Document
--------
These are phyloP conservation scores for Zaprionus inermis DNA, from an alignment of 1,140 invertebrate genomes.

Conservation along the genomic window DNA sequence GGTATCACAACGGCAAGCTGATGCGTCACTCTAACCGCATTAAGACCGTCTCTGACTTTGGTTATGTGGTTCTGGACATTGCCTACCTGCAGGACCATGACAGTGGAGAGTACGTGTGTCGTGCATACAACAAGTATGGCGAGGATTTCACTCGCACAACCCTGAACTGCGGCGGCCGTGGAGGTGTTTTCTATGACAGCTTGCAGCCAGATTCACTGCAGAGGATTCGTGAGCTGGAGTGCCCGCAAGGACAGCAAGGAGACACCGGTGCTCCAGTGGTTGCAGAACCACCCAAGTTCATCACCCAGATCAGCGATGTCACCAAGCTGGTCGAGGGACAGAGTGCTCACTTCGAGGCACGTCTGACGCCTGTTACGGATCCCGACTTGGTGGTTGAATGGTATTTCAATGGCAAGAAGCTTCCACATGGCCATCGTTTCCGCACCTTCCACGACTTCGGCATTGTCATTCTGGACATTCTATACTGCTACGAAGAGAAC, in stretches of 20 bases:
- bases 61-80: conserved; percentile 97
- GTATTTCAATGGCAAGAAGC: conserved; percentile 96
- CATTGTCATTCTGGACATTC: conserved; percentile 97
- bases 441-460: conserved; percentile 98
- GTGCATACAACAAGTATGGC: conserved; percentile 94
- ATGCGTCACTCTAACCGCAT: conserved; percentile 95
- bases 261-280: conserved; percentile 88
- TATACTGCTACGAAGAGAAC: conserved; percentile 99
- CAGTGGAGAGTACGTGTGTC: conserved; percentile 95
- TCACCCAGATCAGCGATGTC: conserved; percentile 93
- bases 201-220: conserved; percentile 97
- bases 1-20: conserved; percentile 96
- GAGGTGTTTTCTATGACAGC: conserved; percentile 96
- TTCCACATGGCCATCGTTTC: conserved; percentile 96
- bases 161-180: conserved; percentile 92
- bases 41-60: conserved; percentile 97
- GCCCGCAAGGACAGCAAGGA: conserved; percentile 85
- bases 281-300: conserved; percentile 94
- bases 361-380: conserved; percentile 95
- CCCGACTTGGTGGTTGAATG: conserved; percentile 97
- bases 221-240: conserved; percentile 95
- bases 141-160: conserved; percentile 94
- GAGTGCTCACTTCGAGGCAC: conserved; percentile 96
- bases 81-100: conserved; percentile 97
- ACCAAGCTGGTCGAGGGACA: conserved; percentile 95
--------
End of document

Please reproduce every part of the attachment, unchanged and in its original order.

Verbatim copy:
These are phyloP conservation scores for Zaprionus inermis DNA, from an alignment of 1,140 invertebrate genomes.

Conservation along the genomic window DNA sequence GGTATCACAACGGCAAGCTGATGCGTCACTCTAACCGCATTAAGACCGTCTCTGACTTTGGTTATGTGGTTCTGGACATTGCCTACCTGCAGGACCATGACAGTGGAGAGTACGTGTGTCGTGCATACAACAAGTATGGCGAGGATTTCACTCGCACAACCCTGAACTGCGGCGGCCGTGGAGGTGTTTTCTATGACAGCTTGCAGCCAGATTCACTGCAGAGGATTCGTGAGCTGGAGTGCCCGCAAGGACAGCAAGGAGACACCGGTGCTCCAGTGGTTGCAGAACCACCCAAGTTCATCACCCAGATCAGCGATGTCACCAAGCTGGTCGAGGGACAGAGTGCTCACTTCGAGGCACGTCTGACGCCTGTTACGGATCCCGACTTGGTGGTTGAATGGTATTTCAATGGCAAGAAGCTTCCACATGGCCATCGTTTCCGCACCTTCCACGACTTCGGCATTGTCATTCTGGACATTCTATACTGCTACGAAGAGAAC, in stretches of 20 bases:
- bases 61-80: conserved; percentile 97
- GTATTTCAATGGCAAGAAGC: conserved; percentile 96
- CATTGTCATTCTGGACATTC: conserved; percentile 97
- bases 441-460: conserved; percentile 98
- GTGCATACAACAAGTATGGC: conserved; percentile 94
- ATGCGTCACTCTAACCGCAT: conserved; percentile 95
- bases 261-280: conserved; percentile 88
- TATACTGCTACGAAGAGAAC: conserved; percentile 99
- CAGTGGAGAGTACGTGTGTC: conserved; percentile 95
- TCACCCAGATCAGCGATGTC: conserved; percentile 93
- bases 201-220: conserved; percentile 97
- bases 1-20: conserved; percentile 96
- GAGGTGTTTTCTATGACAGC: conserved; percentile 96
- TTCCACATGGCCATCGTTTC: conserved; percentile 96
- bases 161-180: conserved; percentile 92
- bases 41-60: conserved; percentile 97
- GCCCGCAAGGACAGCAAGGA: conserved; percentile 85
- bases 281-300: conserved; percentile 94
- bases 361-380: conserved; percentile 95
- CCCGACTTGGTGGTTGAATG: conserved; percentile 97
- bases 221-240: conserved; percentile 95
- bases 141-160: conserved; percentile 94
- GAGTGCTCACTTCGAGGCAC: conserved; percentile 96
- bases 81-100: conserved; percentile 97
- ACCAAGCTGGTCGAGGGACA: conserved; percentile 95